Thursday, April 17, 2014

Wednesday's Waif: Rita Delight

But wait - it's Thursday.
You caught us.

With all the craziness going on, we were unable to make Rita's post happen before now.
And she so deserves the exposure - and a forever home!

Please read on to hear about this lovely girl's story:



"Hello my future forever family! My name is Rita Delight, and I am so happy you took the time to read a little more about me.

I am a medium haired grey and buff female kitty who is declawed on my front paws. I came here to Wayside because my previous person passed away. I have really enjoyed my time here at Wayside but I am ready to find my new forever home, and I am hoping that home will be with you.

I am a very gentle, sweet, shy lady who is looking for a calm, quiet, stress free home. My felineality is Executive, which means that I am a busy girl who loves to check everything out.

I love to look out the windows at the birds, explore closets, and - like most cats - I do love a good nap!

I am also very affectionate and will always be thinking of new ways to show you how much I love you.

I have been described as being a very clean kitty (I do prefer to have two litter-boxes that are cleaned daily, I'm kind of fastidious that way) and I will make sure that I clean up after myself as much as I can!

I would love the chance to meet you so please come down to Wayside. I know once we meet you will see what a Delight I truly am to have around!

Love,
Rita Delight "

(please excuse the fact our human titled the video Rita Divine - although we think she's that, too!)




Miss Delight is waiting for her forever family at Allie's Alma Mater, Wayside Waifs.

http://www.waysidewaifs.org/



Thursday Trivia: Gone to the Dogs



You could say today’s phrase is one of Biblical proportions!

First, the definition:  To say a person or place has really "gone to the dogs" means they've really let themselves go, or the place just isn't what it used to be.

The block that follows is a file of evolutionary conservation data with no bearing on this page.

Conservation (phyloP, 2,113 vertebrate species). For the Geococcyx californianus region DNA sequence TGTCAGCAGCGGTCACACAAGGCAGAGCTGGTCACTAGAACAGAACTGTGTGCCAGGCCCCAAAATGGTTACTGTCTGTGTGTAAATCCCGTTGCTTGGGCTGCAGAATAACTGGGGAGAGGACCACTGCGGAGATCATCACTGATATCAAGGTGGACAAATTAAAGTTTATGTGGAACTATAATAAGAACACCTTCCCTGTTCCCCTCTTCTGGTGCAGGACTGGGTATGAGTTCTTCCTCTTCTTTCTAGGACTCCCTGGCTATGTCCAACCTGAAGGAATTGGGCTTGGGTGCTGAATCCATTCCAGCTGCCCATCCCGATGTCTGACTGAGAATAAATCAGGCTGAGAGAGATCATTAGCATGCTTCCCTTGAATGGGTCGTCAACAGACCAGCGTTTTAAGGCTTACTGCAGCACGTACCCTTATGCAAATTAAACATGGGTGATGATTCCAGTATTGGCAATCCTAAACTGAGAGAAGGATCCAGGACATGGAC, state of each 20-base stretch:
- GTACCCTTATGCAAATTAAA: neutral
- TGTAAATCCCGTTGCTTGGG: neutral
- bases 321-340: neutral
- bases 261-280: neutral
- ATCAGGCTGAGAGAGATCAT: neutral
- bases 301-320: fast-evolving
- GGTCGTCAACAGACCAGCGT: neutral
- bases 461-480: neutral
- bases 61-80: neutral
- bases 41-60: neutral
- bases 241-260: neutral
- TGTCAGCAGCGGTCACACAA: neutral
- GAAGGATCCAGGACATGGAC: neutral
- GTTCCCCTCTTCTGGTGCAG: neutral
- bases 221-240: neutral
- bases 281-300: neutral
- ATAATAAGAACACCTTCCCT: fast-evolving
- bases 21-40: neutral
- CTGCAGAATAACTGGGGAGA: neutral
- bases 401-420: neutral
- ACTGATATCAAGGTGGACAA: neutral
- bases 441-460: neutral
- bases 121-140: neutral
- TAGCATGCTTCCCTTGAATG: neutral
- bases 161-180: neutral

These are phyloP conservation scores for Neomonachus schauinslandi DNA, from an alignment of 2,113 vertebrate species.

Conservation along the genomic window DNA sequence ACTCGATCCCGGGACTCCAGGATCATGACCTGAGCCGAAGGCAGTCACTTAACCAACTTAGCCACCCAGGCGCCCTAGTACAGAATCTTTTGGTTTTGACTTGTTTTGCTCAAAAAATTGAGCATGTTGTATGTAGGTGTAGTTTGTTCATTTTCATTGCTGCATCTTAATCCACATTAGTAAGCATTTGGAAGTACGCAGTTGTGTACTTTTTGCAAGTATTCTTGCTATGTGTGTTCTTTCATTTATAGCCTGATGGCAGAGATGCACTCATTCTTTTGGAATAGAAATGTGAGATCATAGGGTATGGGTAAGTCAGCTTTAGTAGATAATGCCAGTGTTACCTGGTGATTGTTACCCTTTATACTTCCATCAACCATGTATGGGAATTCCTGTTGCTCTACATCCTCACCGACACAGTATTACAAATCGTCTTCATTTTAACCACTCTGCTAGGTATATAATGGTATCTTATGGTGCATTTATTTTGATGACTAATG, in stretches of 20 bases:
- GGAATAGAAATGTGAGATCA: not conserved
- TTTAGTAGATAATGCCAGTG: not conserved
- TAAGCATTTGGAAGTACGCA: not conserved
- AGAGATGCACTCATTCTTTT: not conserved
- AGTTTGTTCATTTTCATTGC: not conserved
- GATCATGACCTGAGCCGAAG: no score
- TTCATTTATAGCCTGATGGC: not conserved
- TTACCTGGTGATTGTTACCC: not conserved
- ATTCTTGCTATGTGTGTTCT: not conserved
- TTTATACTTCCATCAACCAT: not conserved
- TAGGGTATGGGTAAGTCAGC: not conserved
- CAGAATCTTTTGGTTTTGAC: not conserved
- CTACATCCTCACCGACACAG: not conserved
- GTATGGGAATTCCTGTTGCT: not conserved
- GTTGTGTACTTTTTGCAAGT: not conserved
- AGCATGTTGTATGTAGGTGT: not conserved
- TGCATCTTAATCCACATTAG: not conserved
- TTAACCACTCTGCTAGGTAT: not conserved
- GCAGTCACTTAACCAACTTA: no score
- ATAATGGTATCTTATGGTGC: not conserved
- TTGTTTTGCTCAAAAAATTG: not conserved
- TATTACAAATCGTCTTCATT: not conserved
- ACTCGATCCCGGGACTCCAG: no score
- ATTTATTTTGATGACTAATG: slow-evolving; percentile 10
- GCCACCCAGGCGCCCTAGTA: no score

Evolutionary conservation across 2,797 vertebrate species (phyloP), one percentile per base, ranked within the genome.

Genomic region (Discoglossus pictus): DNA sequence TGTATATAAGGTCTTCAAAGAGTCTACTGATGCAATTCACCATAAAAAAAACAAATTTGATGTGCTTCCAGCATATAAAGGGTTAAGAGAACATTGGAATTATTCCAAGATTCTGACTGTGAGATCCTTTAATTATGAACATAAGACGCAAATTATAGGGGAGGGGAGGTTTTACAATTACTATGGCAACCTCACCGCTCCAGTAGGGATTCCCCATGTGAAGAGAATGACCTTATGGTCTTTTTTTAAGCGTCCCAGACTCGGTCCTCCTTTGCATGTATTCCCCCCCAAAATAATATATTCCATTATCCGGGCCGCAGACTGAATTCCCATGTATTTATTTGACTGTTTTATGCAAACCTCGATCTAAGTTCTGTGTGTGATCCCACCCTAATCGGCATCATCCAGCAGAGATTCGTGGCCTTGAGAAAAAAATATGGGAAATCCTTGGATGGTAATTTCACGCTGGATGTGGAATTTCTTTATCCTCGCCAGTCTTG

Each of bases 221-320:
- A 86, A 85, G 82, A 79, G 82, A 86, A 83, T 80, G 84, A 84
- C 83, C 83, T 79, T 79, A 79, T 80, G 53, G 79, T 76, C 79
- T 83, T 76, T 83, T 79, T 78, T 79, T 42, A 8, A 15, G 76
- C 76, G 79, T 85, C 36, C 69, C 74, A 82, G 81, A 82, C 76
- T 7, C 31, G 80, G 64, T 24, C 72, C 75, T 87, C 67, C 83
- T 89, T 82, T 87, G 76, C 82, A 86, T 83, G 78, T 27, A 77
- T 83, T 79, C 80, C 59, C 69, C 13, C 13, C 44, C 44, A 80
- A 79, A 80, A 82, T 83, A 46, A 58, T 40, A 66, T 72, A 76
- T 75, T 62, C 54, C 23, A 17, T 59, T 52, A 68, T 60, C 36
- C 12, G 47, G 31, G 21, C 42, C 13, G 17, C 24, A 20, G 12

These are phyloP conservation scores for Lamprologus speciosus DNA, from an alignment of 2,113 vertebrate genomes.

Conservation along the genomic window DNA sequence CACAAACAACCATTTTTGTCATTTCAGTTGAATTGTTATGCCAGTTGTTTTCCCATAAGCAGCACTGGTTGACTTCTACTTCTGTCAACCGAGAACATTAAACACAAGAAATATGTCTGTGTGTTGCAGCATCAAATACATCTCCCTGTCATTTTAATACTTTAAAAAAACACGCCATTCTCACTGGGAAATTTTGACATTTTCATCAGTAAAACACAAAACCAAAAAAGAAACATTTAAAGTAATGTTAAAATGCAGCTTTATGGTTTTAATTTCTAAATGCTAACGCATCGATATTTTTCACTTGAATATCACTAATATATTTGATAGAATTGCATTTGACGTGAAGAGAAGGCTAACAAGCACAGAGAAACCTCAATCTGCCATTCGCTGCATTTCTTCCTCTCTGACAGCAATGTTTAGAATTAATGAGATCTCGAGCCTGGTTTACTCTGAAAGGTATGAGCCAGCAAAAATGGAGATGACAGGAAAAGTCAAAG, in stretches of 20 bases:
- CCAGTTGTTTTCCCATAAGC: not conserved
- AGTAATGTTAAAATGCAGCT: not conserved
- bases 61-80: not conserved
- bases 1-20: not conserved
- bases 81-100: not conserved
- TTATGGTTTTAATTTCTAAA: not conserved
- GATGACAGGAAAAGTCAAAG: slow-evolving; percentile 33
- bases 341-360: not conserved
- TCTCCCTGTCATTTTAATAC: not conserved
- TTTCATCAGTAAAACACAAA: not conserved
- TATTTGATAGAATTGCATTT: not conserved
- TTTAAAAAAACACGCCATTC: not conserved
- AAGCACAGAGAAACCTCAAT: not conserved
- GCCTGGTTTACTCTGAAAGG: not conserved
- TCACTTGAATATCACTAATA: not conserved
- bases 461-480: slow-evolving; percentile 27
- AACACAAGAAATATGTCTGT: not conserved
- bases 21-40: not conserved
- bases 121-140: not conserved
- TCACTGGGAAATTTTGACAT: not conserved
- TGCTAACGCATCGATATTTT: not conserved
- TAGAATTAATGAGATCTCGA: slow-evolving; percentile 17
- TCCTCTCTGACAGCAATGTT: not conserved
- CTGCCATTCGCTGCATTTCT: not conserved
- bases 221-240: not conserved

In truth, the basis for the concept of “gone to the dogs” did originate in the Torah, specifically from the following verse:
"…you shall not eat flesh of an animal that was torn in the field; to the dog shall you throw it." [Exodus, 22:30-31].

"Stray dog on calle Santa Catalina" by mcgmatt

So how did we get from a literal guideline on food safety, written somewhere between the 16th and the 12th centuries BCE, to today's more figurative expression?

It's a safe bet that the term morphed throughout the ages from its literal meaning to today's more figurative one. A search uncovered hints of the phrase being used in various cultures throughout antiquity. But every attempt to track down and verify those claims proved fruitless.

Dog Statue in Kowloon Walled City Park
Kowloon City, Hong Kong
Wikimedia (GNU Free License)
One Stop English relates one such instance where "gone to the dogs" may have been in use back in China two to three thousand years ago, where dogs weren’t permitted inside the city walls.

Instead, they roamed in packs, often subsisting on rubbish thrown over the wall by those who lived inside. According to this source, when criminals were expelled or banished from the city they were said to have “gone to the dogs.”

But to hear the All-Words site tell it, the origin might be traceable back to an ancient Egyptian belief that a pair of dogs guarded the gates to the underworld, instead.

Though it's plausible that either of these tales might truly be where the phrase originated, there is no source material that we can find to corroborate them.

So much of history has been passed down orally, and countless written texts lost to antiquity that it shouldn’t surprise us (yet it does) that the very earliest use of “gone to the dogs” in print dates only back to the mid-16th century of our current era.

The Oxford English Dictionary dates the first known use of the figurative term to be in 1556, in the book, A Short Treatise on Political Power, by Patrick S. Poole:

“Away with these deceivers of my people to the dogs of Hell, you were masters, and not ministers…”



__________
Sources:

All Words
One Stop English
Phrases.org
Oxford English Dictionary
Poole's A Short Treatise on Political Power
The Japan Times



Wednesday, April 16, 2014

Something fishy's going on around here today.







Maxwell: Chag sameach, everyone!

Passover began Monday evening.

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